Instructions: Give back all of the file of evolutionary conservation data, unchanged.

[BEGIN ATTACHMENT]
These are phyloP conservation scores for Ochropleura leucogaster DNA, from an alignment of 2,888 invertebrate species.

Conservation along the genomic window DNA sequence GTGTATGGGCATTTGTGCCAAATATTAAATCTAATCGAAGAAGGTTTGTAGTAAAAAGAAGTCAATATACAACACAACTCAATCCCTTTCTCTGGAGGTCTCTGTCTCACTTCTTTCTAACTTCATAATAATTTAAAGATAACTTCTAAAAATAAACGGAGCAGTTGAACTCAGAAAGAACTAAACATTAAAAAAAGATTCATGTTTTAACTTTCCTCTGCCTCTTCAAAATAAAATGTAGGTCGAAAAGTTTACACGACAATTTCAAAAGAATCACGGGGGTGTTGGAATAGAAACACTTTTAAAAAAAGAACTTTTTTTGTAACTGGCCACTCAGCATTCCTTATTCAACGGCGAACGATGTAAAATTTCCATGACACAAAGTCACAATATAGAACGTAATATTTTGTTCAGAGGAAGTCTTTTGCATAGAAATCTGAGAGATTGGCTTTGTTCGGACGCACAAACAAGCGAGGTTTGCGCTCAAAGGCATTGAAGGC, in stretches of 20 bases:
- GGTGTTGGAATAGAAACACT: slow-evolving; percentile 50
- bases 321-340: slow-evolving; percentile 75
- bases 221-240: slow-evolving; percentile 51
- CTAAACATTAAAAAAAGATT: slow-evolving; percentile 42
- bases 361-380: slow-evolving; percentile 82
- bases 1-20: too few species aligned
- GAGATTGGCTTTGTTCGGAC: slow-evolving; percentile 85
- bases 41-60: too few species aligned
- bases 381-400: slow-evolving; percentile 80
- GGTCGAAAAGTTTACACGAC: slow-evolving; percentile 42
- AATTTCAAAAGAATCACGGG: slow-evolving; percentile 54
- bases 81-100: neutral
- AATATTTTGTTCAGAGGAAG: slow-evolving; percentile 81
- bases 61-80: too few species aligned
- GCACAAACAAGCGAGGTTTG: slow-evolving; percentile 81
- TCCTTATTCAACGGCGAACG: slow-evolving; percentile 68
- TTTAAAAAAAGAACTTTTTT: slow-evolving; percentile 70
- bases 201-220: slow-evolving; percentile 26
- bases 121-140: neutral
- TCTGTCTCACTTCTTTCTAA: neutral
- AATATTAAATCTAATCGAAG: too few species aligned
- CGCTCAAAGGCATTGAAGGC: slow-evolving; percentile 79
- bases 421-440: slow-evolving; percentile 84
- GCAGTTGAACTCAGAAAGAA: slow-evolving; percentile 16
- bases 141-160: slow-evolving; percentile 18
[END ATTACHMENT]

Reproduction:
These are phyloP conservation scores for Ochropleura leucogaster DNA, from an alignment of 2,888 invertebrate species.

Conservation along the genomic window DNA sequence GTGTATGGGCATTTGTGCCAAATATTAAATCTAATCGAAGAAGGTTTGTAGTAAAAAGAAGTCAATATACAACACAACTCAATCCCTTTCTCTGGAGGTCTCTGTCTCACTTCTTTCTAACTTCATAATAATTTAAAGATAACTTCTAAAAATAAACGGAGCAGTTGAACTCAGAAAGAACTAAACATTAAAAAAAGATTCATGTTTTAACTTTCCTCTGCCTCTTCAAAATAAAATGTAGGTCGAAAAGTTTACACGACAATTTCAAAAGAATCACGGGGGTGTTGGAATAGAAACACTTTTAAAAAAAGAACTTTTTTTGTAACTGGCCACTCAGCATTCCTTATTCAACGGCGAACGATGTAAAATTTCCATGACACAAAGTCACAATATAGAACGTAATATTTTGTTCAGAGGAAGTCTTTTGCATAGAAATCTGAGAGATTGGCTTTGTTCGGACGCACAAACAAGCGAGGTTTGCGCTCAAAGGCATTGAAGGC, in stretches of 20 bases:
- GGTGTTGGAATAGAAACACT: slow-evolving; percentile 50
- bases 321-340: slow-evolving; percentile 75
- bases 221-240: slow-evolving; percentile 51
- CTAAACATTAAAAAAAGATT: slow-evolving; percentile 42
- bases 361-380: slow-evolving; percentile 82
- bases 1-20: too few species aligned
- GAGATTGGCTTTGTTCGGAC: slow-evolving; percentile 85
- bases 41-60: too few species aligned
- bases 381-400: slow-evolving; percentile 80
- GGTCGAAAAGTTTACACGAC: slow-evolving; percentile 42
- AATTTCAAAAGAATCACGGG: slow-evolving; percentile 54
- bases 81-100: neutral
- AATATTTTGTTCAGAGGAAG: slow-evolving; percentile 81
- bases 61-80: too few species aligned
- GCACAAACAAGCGAGGTTTG: slow-evolving; percentile 81
- TCCTTATTCAACGGCGAACG: slow-evolving; percentile 68
- TTTAAAAAAAGAACTTTTTT: slow-evolving; percentile 70
- bases 201-220: slow-evolving; percentile 26
- bases 121-140: neutral
- TCTGTCTCACTTCTTTCTAA: neutral
- AATATTAAATCTAATCGAAG: too few species aligned
- CGCTCAAAGGCATTGAAGGC: slow-evolving; percentile 79
- bases 421-440: slow-evolving; percentile 84
- GCAGTTGAACTCAGAAAGAA: slow-evolving; percentile 16
- bases 141-160: slow-evolving; percentile 18